I’m happy to have Tio Wally (long-time Me So Hungry reader) aboard to send in his eating adventures from across America. Here he is in Covina, California.
Greetings from Covina, California
N 34° 5.3479’ W 117° 55.5339’ Elev. 436 feet
Artie’s Pizza House Italian Restaurant is one of those places I found through pure providence, a sheer fluke. That was about eight years ago, right about the same time I discovered Marisco’s Uruapan, which is located about a mile and a half away.
I had gone to a 99¢ Store for something-or-other and, as I was leaving the little strip mall, a sign painted in a window of one of the shops caught my attention: “$4.99 Lunch Specials, all include soup or salad & soda.” You had your choice of pizza, spaghetti, wing — Wing? For the light eater? — or a sandwich. Because it was sort of an odd looking place, you know, the funky little hole-in-the-wall joints I’m preternaturally drawn to, I decided to try the spaghetti lunch special. How could I go wrong?
Well, I didn’t. I had the spaghetti — a giant plate — and it was fantastic, with a meat sauce that seemed to’ve come right out of an Italian granny’s kitchen, made from an old family recipe. Though it turned out the sauce was homemade using their own recipe and tasted authentically Italian, Artie’s is actually run by Mexicans. Is there anything Mexicans can’t cook?
That started my longtime patronization of Artie’s, which, at the time, was owned by a guy named Pete; I’m pretty sure his birth name was actually Pedro. The restaurant was opened years earlier by an Italian guy named Artie. There used to be a neat little sign with a picture of Artie and an explanation of why the place was still called Artie’s. But the sign is gone now, and so is Pete.
The first time I went to Artie’s they were giving away refrigerator magnets. I got one and attached it to the only thing on the yacht beside the engine that is actually made of metal: the satellite dish. The now well-traveled magnet has been there ever since.
For years I would go there and get Sausage and Peppers ($11.99) with great regularity. It is great stuff and the very generous portion comes with a giant hunk of garlic bread. This time, however, I got a large Roast Beef Dip (Spicy Italian Roast Beef & Beef Dip) sandwich ($8.55), which came with one of those chintzy little snack-size bags of potato chips.
I thought there could’ve been more meat (I always think there could be more meat) on it. I also didn’t think it was spicy. In fact, I thought it was basically a French Dip with chopped meat, with both au jus on the side and au jus inside; it looked like they had either dipped the meat or the French bread in the “Beef Dip.” Thankfully the “Beef Dip” was very good au jus and not akin to sheep dip, which is substantially different. The sandwich must’ve been good. I was intending to eat only half of it but once I got started I couldn’t stop.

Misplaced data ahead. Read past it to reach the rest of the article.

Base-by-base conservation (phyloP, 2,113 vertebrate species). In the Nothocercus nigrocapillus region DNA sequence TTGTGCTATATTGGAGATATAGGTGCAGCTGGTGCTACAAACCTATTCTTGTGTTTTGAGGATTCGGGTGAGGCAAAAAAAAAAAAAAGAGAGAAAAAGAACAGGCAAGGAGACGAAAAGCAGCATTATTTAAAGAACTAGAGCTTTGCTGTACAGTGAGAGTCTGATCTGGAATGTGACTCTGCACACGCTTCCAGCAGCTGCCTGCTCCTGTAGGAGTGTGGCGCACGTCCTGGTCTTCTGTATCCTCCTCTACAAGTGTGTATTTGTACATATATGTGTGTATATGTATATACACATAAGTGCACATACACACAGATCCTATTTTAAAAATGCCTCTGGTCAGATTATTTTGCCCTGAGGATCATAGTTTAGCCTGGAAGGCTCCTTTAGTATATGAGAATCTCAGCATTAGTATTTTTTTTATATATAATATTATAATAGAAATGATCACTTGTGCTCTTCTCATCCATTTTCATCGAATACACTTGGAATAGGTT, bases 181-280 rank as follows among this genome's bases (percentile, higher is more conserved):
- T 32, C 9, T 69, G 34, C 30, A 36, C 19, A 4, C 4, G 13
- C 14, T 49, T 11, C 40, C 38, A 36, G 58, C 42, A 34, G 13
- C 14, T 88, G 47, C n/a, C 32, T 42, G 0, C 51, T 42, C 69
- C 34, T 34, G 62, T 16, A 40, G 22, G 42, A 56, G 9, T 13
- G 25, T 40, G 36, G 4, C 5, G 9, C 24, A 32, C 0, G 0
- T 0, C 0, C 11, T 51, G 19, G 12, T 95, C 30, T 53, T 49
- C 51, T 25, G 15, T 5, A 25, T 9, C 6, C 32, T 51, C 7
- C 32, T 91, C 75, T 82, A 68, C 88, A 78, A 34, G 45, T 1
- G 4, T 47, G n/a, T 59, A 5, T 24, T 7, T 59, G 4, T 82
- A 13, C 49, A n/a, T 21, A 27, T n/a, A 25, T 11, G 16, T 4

The sandwich was complimented nicely by my big score that day. You see, I’ve become addicted to Dole Pineapple, Orange, Banana juice. I’d gone into a Food 4 Less in Barstow, California but they didn’t carry it. As I began to drive away I remembered that I’d been trying to find another of my addictions for months and months, Kern’s Banana Pineapple Nectar.
I’d looked all over the country for it. Hell, I even emailed Kern’s and asked if they still made it and, if so, where I could get it? They wrote back saying they still made it. Okay, I replied, where can I get it? I received crickets from Kern’s.
Anyway, I went back into the Food 4 Less and, not only did they carry it, the 11.5 oz. cans were on sale 3 for $1. Score. That’s the cheapest I’ve ever seen it — ever! I bought a case of it, naturally.
While the Roast Beef Dip sandwich was decent enough I still found myself thinking I should’ve gotten the Sausage and Peppers. Next time.
And so we roll.
Artie’s Pizza House, 423 N. Vincent Ave., Covina, California
Tio Wally pilots the 75-foot, 40-ton(max) land yacht SS Me So Hungry. He reports on road food from around the country whenever parking and InterTube connections permit.